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Arugula is an herb that grows annually in the cooler months. Arugula leaves are popular additions to salad greens, stir-fries, and sandwiches for their spicy crunch. Needing minimal care, this fast-growing crop could become a fresh, home-grown addition to your dishes!
The leaves are nutty, mildly spicy, and even bitter in flavour, depending on the maturity of the leaves. Originally, arugula is from the Mediterranean region. In recent years, it has gained popularity in fine dining and comfort food recipes.
Nutritionally, arugula contains generous amounts of antioxidants, vitamins like K, C, and A, and minerals like Calcium and Iron. Moreover, the leaves also contain compounds like isothiocyanate, known for anti-cancer properties. Besides being used in the diet, oil pressed from arugula seeds is used for its anti-inflammatory and antibacterial properties.
If you have never tried gardening but can’t keep your hands off the gardening products and tools at the stores? We recommend you start with this easy guide.
1. Growing Arugula
There is nothing to sweat about when it comes to growing arugula. Wait for the right weather conditions, fertilize the soil, and plant seeds.
With a bit of help from this arugula growing chart, you will enjoy lush arugula greens that are both pleasing to the eyes and the taste buds! This plant prefers cooler temperatures in the spring and fall months.
Interestingly, temperature differences make these zesty green taste different. Cooler weather produces milder-tasting leaves. Hot weather turns the leaves bitter and unpalatable, and the plants soon bolt.
1.1. The Arugula Plant
Arugula grows up to 2.5 feet or 70 cm. The leaf is rounded or profoundly lobed and grows three to six inches long. The plant belongs to the mustard family.
Arugula flowers are white or pale yellow with four petals. Seed pods come up along the flower stalk and stem. The seeds are edible and taste like radish.
1.1.1. Arugula Varieties
Speaking of the Arugula varieties, there are plenty to choose from. Each one comes with its unique taste, leaves, and growing preferences, and needless to say, with many names.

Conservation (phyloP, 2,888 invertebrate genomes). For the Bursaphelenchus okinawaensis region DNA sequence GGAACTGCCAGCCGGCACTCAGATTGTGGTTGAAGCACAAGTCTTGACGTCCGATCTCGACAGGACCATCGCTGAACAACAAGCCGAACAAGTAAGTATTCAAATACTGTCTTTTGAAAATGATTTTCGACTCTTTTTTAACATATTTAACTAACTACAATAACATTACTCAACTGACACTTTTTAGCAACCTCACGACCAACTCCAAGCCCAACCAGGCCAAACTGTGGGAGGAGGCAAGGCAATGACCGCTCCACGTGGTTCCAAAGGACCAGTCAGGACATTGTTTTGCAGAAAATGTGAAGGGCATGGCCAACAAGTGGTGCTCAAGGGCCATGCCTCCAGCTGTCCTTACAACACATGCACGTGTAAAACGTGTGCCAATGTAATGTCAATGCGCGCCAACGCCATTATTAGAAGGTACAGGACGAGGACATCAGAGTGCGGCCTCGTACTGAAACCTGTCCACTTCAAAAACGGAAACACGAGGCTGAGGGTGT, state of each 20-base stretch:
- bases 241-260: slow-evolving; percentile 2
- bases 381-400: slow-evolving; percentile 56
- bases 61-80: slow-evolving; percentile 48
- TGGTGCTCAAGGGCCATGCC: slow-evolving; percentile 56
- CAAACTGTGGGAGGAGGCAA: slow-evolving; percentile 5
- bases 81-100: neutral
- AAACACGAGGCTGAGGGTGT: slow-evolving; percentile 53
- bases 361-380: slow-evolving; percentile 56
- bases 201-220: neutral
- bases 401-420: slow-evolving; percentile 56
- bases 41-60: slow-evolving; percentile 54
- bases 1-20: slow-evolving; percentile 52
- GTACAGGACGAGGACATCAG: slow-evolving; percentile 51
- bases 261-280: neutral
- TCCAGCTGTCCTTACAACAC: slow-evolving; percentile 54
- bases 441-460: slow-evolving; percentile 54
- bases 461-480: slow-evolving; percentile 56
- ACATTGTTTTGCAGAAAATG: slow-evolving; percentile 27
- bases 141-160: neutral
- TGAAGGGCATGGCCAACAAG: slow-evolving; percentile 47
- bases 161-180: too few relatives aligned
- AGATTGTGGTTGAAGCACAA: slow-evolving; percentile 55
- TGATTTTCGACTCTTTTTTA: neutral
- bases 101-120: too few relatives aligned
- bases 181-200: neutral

So, don’t get confused if you see names like roquette, rucola, or salad rocket at your local produce market. Confidently pick one bunch, or better still, grow your own with this guide on harvesting arugula.
If you want fast-growing varieties, grab the seed packets for ‘Runway’ and ‘Garden.’ However, note that these varieties have robust flavours, with ‘Italian Rocket’ having the sharpest taste.
On the other hand, if you want a milder-tasting arugula, ‘Astro II’ is a popular choice. It grows fast and is mild in crunch!
Do you live in warmer parts of the world and wonder about harvesting arugula in higher-than-ideal temperatures?
No sweating! You may choose the heat-tolerant and mild-tasting ‘Apollo‘ variety or the ‘Sylvetta’ with a more robust flavor. Mild-tasting ‘Red Dragon’ arugula with purple-veined leaves looks stunning in mixed salads.
1.2. Ideal Weather to Grow Arugula
In colder climates, you may sow the seeds in late summer. For spring sowing, wait for the soil to thaw.
Ideally, the temperature should be above 4 degrees C (40 degrees F). In warmer regions, cooler months are ideal for sowing.
Preferably, plant in spots under full sun. Arugula plants grow better when they get six or more hours of direct sunlight than partial sun. Nonetheless, arugula seeds germinate faster in cool weather.
1.3. Soil Conditions
Preferably, the pH of the soil needs to be neutral to mildly acidic (pH 6-7), well-drained and nutrient-rich. Loamy soil is best for these plants. However, almost any soil type is suitable for these plants.
The soil should be prepared at least a few months before sowing arugula seeds. For example, add the compost late in the previous fall for spring sowing. This gives the compost ample time to thoroughly break down and mix in the soil.
1.4. Sowing Seeds
Since arugula plants grow dense very quickly, sow the seeds about one inch apart in 1/4th inch deep soil. Keep the rows about 10 inches apart.
If you plan on consuming arugula frequently, then sow more densely. You may also loosely broadcast the seeds.
Even more fun is that you may continue sowing seeds every few weeks for a season-round supply. Make sure the soil is moist when you are sowing. This way, the seeds will germinate faster.
1.4.1. Opt for Sowing Diversity
As a precaution, avoid planting arugula with other closely related families, i.e., cruciferous vegetables like cabbage or Brussels sprouts. This would prevent competition for nutrients and keep common arugula pests like flea beetles at bay.
Instead, pair them with ‘companion’ plants in your vegetable garden. They nutritionally benefit each other and, thereby, yield robust arugula plants.